I developed A Safe Passage practitioner training in response to the needs of people like you – care providers who felt at a loss as to what to do, what not to do, what to say, and how to say it, when caring for people whose pregnancies, childbirth, and transition to motherhood/parenting, are being impacted by past or current experiences of abuse or trauma.

A Safe Passage training is evidence-based and trauma-informed, and will equip you to make a difference in your own clients’ lives, just as I’ve made a difference in the lives of mine.

It will give you the knowledge, tools, and resources you need, so as to know how to interact with your patients or clients in a way that is knowledgeable, aware, sensitive and helpful:

  • How to create safer spaces to elicit disclosures of abuse: what to say and how to say it.
  • How to respond to a disclosure of abuse, past or present.
  • How to recognize and anticipate potential triggers.
  • How to help a survivor navigate through triggers.
  • How to help them know they’re not alone.
  • How to identify community supports and make a referral.
  • How to help survivors know how to increase their level of safety.

And along with the above:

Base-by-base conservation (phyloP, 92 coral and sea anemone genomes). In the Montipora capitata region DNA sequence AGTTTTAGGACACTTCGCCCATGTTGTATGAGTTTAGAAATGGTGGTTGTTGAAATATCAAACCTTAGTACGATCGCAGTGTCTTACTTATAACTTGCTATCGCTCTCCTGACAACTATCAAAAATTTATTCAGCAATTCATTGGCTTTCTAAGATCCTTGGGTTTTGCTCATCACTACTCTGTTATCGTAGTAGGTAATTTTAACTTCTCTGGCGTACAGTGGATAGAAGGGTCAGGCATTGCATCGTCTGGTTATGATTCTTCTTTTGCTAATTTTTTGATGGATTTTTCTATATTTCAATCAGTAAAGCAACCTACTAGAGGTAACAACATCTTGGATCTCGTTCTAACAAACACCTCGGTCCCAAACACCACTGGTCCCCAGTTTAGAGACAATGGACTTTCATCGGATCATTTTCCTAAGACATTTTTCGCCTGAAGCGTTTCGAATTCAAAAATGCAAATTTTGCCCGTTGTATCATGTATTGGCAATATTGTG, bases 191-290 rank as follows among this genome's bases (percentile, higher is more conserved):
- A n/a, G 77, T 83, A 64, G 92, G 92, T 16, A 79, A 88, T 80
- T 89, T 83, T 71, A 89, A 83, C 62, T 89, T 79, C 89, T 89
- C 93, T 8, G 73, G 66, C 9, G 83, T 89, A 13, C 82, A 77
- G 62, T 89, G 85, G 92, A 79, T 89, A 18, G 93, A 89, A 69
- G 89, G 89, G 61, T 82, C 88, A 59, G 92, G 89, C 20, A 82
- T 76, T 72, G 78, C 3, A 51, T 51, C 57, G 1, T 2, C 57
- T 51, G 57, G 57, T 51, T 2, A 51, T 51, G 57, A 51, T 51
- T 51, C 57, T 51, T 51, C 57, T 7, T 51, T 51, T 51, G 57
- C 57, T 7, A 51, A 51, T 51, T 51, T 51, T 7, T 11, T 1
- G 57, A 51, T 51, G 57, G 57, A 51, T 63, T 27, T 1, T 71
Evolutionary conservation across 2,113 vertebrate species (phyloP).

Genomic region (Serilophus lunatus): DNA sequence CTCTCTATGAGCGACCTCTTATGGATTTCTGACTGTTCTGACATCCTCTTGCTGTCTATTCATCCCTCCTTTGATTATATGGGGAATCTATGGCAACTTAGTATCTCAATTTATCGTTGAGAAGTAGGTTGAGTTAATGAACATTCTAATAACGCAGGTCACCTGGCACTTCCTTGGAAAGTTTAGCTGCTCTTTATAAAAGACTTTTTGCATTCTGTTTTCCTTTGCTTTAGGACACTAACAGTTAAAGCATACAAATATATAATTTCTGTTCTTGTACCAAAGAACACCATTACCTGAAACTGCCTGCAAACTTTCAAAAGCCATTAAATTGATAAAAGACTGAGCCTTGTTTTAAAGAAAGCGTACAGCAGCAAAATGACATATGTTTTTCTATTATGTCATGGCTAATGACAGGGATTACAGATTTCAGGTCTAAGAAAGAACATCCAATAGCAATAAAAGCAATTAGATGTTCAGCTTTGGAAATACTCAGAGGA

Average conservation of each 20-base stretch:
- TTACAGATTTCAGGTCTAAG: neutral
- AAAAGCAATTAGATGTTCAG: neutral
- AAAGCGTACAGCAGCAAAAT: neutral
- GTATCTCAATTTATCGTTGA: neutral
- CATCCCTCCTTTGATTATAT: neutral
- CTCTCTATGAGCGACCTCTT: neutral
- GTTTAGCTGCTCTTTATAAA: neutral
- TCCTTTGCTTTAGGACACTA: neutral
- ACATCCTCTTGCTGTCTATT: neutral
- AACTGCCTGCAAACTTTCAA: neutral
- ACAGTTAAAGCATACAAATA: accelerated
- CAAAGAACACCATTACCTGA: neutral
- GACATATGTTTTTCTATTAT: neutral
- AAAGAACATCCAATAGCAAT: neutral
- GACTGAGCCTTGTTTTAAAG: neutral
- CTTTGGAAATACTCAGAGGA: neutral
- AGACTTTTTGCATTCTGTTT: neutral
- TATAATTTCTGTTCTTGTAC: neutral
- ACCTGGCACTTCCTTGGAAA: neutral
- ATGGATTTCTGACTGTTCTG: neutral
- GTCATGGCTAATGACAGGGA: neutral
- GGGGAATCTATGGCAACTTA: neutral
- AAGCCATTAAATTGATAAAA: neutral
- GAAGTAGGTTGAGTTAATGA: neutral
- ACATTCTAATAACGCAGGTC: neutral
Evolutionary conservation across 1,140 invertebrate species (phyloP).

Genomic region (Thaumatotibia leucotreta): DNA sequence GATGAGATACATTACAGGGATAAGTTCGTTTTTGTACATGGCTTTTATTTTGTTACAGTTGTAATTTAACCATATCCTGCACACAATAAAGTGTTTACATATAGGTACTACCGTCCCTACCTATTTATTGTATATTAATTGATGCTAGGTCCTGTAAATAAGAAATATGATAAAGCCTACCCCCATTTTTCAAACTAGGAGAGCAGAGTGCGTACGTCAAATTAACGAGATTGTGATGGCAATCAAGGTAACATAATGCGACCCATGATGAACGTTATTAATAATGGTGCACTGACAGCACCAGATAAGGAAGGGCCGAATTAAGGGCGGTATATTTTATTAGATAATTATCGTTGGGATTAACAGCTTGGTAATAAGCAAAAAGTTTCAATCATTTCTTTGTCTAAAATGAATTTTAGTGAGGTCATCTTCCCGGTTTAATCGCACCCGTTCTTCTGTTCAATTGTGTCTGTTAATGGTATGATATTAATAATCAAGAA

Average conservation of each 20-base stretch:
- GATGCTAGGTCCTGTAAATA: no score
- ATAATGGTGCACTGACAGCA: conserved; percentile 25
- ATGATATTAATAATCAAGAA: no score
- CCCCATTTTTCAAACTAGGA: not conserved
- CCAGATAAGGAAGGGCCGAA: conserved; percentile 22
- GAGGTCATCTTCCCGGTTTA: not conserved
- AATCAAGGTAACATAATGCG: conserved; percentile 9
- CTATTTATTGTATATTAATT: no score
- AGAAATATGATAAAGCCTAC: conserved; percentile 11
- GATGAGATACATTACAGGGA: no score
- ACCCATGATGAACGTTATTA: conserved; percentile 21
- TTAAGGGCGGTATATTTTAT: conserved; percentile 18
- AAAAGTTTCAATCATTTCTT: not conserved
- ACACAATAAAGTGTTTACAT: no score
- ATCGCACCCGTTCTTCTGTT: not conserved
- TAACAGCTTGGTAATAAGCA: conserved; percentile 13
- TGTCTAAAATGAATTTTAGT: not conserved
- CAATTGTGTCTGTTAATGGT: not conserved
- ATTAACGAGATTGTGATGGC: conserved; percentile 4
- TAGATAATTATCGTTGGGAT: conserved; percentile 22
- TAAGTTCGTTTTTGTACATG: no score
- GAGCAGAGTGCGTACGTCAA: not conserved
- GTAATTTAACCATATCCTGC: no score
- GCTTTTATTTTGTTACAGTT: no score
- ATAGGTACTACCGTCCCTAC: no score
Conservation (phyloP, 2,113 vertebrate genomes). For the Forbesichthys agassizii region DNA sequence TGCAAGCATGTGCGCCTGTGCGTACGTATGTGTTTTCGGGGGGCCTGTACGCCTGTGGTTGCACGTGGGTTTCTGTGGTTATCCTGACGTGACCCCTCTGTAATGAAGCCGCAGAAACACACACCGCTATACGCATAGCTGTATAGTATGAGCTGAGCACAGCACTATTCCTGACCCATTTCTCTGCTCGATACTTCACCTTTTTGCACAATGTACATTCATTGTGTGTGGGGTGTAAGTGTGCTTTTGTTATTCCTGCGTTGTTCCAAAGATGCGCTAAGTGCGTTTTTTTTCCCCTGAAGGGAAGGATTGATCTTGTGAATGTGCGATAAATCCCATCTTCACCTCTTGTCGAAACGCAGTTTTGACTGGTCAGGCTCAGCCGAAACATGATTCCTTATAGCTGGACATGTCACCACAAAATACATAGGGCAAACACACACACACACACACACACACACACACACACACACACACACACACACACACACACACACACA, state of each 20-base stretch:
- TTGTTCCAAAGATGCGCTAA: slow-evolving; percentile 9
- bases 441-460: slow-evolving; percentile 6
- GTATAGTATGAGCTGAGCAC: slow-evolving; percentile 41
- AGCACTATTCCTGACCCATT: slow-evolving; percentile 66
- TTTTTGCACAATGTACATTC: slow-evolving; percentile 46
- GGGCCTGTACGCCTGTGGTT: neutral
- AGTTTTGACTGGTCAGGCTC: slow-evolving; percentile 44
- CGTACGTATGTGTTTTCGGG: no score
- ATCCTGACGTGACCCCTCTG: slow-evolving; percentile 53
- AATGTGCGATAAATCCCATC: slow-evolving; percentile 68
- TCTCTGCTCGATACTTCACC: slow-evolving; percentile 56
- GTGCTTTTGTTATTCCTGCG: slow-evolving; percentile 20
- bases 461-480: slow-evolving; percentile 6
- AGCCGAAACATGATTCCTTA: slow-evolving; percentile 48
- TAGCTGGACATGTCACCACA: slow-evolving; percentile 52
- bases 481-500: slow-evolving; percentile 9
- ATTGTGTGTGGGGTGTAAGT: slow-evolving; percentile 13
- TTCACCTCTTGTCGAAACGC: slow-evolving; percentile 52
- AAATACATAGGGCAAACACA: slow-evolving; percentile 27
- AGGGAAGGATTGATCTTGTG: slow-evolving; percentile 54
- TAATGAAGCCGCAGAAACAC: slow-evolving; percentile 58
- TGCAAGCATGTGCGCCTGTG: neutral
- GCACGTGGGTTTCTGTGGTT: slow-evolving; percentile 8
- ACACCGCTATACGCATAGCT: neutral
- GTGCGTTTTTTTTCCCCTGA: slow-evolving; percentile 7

• How to keep yourself safe as their care provider.
  • How to take care of your own emotions as you experience the impact of working with survivors of abuse, including feelings that may arise if you are yourself a survivor.

You need this because they need this.

Body mapping 2013A Safe Passage is referred to as an advanced practitioner training because it’s given as a supplement to the training you’ve already received in your profession.

But what it teaches is essential knowledge and know-how.

It really should be included in the curriculum of every foundational program that prepares practitioners to provide care for women in the childbearing year, and in fact for women in general.

Because abuse, unfortunately, is not a rare occurrence. Statistics indicate that as many as 1 in 4 North American women will be sexually assaulted during their lifetime.

“The epidemiology of rape, physical and sexual assaults in marital cohabiting and dating relationships and long-term effects of childhood sexual abuse reveals women’s vulnerability to abuse across the lifespan”

(Flitcraft, 1992, p.3194)

While estimates vary, approximately 10 – 20% of women will experience abuse during pregnancy. In fact, pregnancy is often a catalyst for physical abuse to begin, or abuse occurring previous to the pregnancy to escalate.